“It is important to note that the term nationalism (minzu zhuyi) was not used by the government because of the danger that it would alienate the minority ethnicities. Instead, the concept of patriotism (aiguo) was constantly evoked by the ruling party to justify policies, most often in the context of external threats.” (Lewis, 2004) Mao was influenced by Yan Fu, a pro-Western nationalist. Yan is said to have greatly influenced the communists in general but Mao in particular. (Cabestan, 2005)


According to Schram (1966, p. 50-51), Mao Zedong viewed nationalism as a powerful weapon against Japanese and Western dominance, but unlike other Marxist-Leninists, he saw nationalism as something intrinsically valuable in itself. He eventually came to adopt an orthodox Marxist-Leninist position.


“According to [Professor] Suisheng Zhao[, Director of the Center for China-US Cooperation at Josef Korbel School of International Studies at the University of Denver], before the nineteenth century, when China was still an empire, nationalism did not exist. The Chinese political elite began to embrace modern nationalist doctrine for China’s defence and regeneration only after China’s disastrous defeat by British troops in the 1839-42 Opium War, which led not only to the eventual disintegration of the Chinese empire but also to the loss of national sovereignty to imperialist powers. Since that time, the nationalist quest to blot out the humiliation China suffered at the hands of imperialists has been a recurring theme in Chinese politics. Almost all powerful Chinese leaders, from the early twentieth century through today, have shared a deep bitterness at this humiliation and have been determined to restore China’s pride and prestige, as well as its rightful place in the world.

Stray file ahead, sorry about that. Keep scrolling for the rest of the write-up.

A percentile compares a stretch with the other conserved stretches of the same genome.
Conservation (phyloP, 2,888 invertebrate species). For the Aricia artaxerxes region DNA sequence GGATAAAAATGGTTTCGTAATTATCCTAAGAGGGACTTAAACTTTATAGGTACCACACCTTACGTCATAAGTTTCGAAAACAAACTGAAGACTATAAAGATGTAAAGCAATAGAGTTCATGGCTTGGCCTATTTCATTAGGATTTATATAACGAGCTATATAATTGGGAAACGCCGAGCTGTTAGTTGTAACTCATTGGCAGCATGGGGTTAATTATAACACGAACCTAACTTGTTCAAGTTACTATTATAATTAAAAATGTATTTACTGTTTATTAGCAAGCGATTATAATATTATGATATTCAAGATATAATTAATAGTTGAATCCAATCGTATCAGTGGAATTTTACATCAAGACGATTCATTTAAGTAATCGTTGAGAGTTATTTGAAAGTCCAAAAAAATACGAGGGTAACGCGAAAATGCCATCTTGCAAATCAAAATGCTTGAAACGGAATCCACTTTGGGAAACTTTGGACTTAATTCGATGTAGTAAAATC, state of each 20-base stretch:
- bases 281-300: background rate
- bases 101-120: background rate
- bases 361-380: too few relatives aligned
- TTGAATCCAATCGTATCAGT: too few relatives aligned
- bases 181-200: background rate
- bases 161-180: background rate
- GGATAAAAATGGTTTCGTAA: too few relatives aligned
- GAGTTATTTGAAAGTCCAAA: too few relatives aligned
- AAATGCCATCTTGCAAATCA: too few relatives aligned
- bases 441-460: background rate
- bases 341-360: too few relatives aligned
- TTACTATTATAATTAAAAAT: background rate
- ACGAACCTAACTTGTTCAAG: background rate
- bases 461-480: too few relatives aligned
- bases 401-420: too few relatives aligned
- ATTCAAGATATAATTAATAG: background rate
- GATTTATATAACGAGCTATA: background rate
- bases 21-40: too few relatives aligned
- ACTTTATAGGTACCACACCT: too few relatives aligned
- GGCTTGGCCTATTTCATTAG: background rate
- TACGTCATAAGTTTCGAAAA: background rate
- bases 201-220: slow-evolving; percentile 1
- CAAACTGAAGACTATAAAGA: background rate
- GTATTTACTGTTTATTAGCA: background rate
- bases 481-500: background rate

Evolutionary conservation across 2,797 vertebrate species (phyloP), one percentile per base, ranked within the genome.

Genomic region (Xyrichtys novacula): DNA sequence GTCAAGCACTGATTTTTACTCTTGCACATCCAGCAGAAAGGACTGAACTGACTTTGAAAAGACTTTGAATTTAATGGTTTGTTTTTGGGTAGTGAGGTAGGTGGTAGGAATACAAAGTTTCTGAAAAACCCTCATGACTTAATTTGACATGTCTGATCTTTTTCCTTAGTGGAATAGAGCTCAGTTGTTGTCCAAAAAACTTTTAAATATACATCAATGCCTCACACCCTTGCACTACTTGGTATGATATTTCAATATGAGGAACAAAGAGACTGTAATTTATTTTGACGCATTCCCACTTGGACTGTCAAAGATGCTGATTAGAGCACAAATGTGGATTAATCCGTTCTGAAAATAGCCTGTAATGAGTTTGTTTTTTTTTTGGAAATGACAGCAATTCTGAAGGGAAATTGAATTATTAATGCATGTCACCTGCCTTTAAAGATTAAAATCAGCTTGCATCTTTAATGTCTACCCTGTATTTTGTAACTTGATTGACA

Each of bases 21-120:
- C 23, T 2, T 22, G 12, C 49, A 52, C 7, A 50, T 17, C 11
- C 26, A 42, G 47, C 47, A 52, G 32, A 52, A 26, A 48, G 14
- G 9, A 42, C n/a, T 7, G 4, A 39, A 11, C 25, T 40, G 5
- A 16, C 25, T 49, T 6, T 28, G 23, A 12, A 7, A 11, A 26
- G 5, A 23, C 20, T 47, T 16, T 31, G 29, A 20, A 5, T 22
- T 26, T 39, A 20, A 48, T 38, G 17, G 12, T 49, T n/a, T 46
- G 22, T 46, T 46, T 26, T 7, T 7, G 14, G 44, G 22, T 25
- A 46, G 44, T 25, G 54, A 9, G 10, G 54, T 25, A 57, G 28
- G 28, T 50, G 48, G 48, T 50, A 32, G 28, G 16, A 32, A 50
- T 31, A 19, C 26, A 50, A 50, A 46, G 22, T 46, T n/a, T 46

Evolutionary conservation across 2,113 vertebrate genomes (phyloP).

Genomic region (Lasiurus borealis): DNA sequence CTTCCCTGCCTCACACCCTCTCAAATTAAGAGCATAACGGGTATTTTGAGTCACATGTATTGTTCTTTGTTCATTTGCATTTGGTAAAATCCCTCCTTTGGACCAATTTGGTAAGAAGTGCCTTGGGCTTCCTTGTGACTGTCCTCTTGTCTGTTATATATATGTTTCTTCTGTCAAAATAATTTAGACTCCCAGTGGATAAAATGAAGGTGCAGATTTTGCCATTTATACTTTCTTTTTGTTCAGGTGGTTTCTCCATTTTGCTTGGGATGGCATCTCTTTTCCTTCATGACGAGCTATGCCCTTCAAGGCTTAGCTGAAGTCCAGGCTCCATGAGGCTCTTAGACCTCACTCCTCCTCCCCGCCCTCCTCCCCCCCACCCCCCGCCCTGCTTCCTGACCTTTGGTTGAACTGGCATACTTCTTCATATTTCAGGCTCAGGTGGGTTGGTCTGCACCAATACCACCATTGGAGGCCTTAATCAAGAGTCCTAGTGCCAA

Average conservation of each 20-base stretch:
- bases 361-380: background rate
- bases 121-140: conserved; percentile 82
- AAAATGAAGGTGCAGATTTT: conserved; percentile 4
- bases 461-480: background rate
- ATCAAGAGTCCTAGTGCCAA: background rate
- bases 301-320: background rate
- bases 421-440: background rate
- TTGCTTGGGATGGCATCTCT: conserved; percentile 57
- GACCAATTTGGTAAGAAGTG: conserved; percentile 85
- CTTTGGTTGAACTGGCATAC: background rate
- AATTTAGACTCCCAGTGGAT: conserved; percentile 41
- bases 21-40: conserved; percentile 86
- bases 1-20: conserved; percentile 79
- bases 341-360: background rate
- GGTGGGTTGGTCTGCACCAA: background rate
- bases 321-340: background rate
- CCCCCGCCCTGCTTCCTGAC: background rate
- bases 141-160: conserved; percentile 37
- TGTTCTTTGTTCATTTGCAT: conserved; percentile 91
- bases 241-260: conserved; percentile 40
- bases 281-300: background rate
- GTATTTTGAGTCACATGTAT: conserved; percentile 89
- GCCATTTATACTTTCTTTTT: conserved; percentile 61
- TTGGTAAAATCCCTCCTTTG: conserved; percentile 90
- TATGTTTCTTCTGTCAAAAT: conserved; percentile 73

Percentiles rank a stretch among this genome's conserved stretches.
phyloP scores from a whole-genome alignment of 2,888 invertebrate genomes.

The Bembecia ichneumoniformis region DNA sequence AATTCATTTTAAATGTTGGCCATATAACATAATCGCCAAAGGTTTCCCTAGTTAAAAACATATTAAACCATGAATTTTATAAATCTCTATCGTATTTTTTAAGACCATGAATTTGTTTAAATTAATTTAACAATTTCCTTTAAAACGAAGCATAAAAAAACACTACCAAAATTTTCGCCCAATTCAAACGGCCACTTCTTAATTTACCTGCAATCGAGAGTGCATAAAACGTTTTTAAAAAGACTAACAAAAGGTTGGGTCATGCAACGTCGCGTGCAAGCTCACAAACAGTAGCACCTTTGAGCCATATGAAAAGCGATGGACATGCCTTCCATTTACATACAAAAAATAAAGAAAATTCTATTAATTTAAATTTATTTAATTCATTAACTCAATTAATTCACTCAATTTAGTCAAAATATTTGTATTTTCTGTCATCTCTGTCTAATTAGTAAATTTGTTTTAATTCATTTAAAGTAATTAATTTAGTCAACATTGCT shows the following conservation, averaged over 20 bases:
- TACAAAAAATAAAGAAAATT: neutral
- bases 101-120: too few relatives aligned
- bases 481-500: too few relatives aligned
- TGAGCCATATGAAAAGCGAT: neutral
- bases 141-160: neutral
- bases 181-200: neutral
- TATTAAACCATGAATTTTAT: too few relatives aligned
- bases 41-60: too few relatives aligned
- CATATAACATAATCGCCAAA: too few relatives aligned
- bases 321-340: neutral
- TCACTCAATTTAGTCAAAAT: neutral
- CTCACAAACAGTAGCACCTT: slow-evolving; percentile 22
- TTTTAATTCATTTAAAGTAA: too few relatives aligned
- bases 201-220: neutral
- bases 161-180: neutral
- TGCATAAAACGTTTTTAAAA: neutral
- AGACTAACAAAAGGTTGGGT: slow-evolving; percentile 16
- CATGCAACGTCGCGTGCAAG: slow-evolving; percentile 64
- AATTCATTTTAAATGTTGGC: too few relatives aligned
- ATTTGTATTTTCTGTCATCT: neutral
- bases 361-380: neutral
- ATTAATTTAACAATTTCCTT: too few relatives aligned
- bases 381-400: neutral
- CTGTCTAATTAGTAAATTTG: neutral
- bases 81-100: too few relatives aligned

“They realised the potential of nationalistic feelings among the Chinese people and deliberately revived it in the memory of the people. As William A. Callahan noted, ‘There are textbooks, novels, museums, songs, and parks devoted to commemorating national humiliation in China.’” (Ali, 2007) Clearly, nationalism was ripe for use by politicians.


An example of Mao using nationalism as a weapon came after he was removed from his official positions after the calamitous “Great Leap Forward”. Mao incited antitraditionalist nationalism during the cultural revolution and in doing so, continued to exert his unparalleled influence among the people of China. (Lewis, 2004)


When prominent politician and military leader “Tchang Kai-shek[, member of the Kuomintang] dithered over launching a hopeless counterattack against Japan’s territorial violations, … Mao and his partisans [appeared] in the eyes of many Chinese, and above all of important sections of the Chinese elite, as the only upholders of the nationalist cause.” (Cabestan, 2005)